October 1st – October 24th, 2009
The Guild Art Gallery
02/32, Kamal Mansion, 2nd floor
Arthur Bunder Road, Colaba
400 005 Mumbai
Curated by: Gitanjali Dang
Sreshta Rit Premnath
Vishal K Dar
Language has been written about and how. But the inexhaustible data that has emerged has demonstrated with devastating ease that we really don’t know nothing for sure. That said. Neither does this bit of knowledge dissuade us from probing this ginormous philosophical phantom nor does it prevent us from plotting out a few language games *appreciative nods for ol’ Wittgenstein* of our own.
Without discombobulating the proceedings any more, we present Dear Jābir.
Dear Jābir is an open letter to Jābir Ibn Hayyān, an eight century Persian polymath. Jābir’s many fortes included alchemy, chemistry, astronomy, philosophy etc, etc. But because of the dense and highly technical jargon Jābir frequently unleashed, the majority of his elaborate corpus was incomprehensible to the everyperson. [At this point, we’d like to take a deep breath and follow it up with a self-deprecating sidelong glance at the rarely pellucid discourse that surrounds art.] But let us segue out of these parentheses, urgently.
Put on rewind mode, the term gibberish would take us to its many possible etymologies. But the one that interests us most can be backtracked all the way to our dearest Jābir.
With this show one intends to explore the relentless mutations language undergoes. The nature of these varies vastly, from whimsy through design. For this project, the participant artists have worked with invented words/ gibberish. Alternatively, the artists have also subsumed extant words whose meanings they have willfully rejigged. Following this, they have shaped works, which respond to these peculiar linguistic creations.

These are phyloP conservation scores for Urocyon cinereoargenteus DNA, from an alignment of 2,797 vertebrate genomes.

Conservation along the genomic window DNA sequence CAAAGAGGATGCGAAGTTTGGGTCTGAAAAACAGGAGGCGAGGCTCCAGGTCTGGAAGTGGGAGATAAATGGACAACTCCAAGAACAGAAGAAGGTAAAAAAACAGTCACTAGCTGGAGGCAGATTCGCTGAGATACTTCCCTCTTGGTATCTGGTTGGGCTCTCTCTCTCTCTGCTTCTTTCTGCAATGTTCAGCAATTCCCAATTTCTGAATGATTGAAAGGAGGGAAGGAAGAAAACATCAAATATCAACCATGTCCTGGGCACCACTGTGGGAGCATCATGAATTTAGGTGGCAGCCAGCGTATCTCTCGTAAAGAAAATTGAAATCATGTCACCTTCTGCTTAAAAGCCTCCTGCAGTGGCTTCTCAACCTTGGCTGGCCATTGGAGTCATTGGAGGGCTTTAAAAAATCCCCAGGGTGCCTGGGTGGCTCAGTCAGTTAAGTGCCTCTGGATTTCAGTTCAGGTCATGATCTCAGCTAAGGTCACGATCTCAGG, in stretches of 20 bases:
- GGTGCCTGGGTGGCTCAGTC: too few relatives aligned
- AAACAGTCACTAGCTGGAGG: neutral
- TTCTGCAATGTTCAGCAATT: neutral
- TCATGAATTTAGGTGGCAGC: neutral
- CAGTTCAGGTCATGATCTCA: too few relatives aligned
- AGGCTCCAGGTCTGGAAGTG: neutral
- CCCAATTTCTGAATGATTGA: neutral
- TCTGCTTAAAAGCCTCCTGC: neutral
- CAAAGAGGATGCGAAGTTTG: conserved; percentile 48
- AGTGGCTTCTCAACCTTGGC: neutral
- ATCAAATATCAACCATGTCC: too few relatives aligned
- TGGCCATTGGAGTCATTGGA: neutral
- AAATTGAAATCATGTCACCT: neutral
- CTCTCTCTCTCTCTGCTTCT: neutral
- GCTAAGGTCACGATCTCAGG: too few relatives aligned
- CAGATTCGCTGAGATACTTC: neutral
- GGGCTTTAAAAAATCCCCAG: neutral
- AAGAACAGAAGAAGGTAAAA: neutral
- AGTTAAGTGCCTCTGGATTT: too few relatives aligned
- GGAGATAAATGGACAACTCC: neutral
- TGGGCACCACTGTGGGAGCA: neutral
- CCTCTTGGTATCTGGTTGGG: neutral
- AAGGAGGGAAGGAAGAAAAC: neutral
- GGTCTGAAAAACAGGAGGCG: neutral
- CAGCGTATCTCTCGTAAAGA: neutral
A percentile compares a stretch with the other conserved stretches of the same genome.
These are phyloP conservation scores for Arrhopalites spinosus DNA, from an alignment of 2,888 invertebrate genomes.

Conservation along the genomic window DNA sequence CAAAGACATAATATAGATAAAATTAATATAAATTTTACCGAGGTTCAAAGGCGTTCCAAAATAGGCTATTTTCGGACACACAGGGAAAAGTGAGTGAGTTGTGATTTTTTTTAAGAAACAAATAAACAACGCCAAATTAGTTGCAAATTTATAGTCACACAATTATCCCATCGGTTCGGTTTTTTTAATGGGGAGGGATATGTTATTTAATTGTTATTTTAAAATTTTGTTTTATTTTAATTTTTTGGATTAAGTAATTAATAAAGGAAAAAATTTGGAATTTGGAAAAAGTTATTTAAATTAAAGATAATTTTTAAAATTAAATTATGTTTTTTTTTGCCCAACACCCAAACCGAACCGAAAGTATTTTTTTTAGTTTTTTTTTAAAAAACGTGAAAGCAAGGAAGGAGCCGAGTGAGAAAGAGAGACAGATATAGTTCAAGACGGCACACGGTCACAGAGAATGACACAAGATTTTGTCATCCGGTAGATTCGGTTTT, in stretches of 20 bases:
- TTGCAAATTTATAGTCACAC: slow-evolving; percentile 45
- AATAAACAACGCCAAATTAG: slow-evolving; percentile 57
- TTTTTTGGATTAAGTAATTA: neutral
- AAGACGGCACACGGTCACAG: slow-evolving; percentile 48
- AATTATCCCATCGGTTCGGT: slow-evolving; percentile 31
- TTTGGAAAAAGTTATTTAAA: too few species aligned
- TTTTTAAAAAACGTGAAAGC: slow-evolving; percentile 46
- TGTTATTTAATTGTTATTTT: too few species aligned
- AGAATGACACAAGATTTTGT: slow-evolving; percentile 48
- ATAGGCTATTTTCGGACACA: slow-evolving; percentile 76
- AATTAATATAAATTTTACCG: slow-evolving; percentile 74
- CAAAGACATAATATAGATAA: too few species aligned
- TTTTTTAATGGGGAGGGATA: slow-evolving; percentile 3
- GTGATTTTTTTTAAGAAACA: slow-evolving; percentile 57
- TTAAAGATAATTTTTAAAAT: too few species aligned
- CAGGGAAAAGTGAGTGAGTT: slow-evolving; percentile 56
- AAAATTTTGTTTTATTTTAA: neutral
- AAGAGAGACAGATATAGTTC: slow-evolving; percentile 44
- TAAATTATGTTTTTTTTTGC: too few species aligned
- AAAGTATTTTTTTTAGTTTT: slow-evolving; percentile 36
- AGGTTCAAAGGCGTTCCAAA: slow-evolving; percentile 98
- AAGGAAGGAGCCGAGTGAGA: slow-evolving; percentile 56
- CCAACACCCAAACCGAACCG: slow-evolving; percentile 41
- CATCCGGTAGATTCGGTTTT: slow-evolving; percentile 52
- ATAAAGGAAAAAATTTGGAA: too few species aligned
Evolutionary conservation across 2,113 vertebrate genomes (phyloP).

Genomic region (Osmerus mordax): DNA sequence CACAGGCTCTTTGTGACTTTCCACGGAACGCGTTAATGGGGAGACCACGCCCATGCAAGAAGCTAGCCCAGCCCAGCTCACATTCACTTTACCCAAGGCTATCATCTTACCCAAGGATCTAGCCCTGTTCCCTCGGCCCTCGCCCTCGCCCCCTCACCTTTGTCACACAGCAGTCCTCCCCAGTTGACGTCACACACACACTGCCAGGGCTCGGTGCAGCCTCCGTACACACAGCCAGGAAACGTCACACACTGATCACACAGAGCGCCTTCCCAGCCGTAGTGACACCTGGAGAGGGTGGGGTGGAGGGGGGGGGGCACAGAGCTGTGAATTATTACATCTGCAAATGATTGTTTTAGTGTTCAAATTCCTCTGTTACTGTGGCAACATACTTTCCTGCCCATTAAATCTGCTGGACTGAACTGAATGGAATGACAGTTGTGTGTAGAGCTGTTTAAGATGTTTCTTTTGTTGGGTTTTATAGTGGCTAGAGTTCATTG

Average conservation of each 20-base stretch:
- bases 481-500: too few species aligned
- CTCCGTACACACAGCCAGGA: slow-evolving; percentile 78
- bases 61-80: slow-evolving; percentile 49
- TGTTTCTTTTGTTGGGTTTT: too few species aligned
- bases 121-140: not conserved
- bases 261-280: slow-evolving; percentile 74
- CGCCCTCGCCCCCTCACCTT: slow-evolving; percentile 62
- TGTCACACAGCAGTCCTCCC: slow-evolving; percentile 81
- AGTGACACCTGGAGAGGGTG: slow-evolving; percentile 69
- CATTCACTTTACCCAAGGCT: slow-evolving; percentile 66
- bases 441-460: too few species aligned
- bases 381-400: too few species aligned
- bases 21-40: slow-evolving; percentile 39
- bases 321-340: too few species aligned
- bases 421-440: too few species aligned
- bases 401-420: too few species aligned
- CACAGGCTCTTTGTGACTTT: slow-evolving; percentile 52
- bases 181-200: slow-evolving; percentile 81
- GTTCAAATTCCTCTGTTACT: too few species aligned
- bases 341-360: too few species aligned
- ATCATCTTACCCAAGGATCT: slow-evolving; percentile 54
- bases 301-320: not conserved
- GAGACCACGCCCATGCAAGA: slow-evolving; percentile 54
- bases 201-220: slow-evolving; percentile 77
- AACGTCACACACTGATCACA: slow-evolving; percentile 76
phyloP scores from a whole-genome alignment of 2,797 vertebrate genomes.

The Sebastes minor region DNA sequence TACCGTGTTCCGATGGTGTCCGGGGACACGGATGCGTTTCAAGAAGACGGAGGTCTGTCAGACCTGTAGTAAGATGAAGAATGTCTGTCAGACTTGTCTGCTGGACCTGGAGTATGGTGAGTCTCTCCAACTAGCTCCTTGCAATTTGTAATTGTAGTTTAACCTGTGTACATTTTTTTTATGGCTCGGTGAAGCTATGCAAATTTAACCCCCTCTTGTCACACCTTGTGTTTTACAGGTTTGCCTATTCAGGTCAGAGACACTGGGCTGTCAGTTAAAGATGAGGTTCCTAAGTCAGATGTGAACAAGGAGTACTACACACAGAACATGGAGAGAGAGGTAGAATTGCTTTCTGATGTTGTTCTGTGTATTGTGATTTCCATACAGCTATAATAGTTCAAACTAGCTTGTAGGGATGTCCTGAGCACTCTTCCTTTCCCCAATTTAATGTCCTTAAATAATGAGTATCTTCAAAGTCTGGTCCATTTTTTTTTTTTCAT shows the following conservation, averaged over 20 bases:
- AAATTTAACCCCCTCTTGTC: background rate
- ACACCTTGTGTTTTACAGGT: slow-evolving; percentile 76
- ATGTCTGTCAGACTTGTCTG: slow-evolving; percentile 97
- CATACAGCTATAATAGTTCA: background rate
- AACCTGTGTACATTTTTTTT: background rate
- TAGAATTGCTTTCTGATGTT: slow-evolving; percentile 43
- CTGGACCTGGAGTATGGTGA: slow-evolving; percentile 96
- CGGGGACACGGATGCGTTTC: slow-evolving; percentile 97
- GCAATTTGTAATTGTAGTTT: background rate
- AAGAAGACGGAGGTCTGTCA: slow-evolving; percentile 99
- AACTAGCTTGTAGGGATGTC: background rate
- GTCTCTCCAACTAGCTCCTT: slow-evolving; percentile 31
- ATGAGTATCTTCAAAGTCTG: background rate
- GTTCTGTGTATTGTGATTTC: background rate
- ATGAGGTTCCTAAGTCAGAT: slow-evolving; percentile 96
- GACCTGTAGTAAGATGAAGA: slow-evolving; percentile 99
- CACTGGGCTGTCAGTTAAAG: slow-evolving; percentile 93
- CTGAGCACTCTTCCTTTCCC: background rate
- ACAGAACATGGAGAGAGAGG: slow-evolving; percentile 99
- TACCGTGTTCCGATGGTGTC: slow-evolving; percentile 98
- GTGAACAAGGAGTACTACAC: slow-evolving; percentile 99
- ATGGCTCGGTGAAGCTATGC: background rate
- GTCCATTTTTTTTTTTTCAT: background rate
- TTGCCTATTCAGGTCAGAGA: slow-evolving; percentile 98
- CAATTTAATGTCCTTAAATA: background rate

Right then, as a viewer you must wonder as to why we indulge in this fairly de rigeur game of constructed language, which incidentally has conlang as its revealing aka. Without a moment’s hesitation let us pass the buck onto JRR Tolkien.
Although Tolkien himself has created a litany of languages and half-languages – including Sindarin and Quenya, the tongues of the elves in The Lord of the Rings – in 1955, the author proposed that the compound word ‘cellar door’ is one of the most euphonic in the English language. Since this declaration, the word has become a cultural catchphrase in circles that study the as yet unfounded possibilities of phonaesthetics.
Truth be told, at its commencement, this project was a love letter of sorts to Tolkien. But then early bird Loris GrÈaud came along, and cellar door was taken by its tail.
So if you can’t beat them, you beat them.
The words proposed by the artists can’t wait to oust cellar door. Will Tolkien’s half-whimsical claim find its match?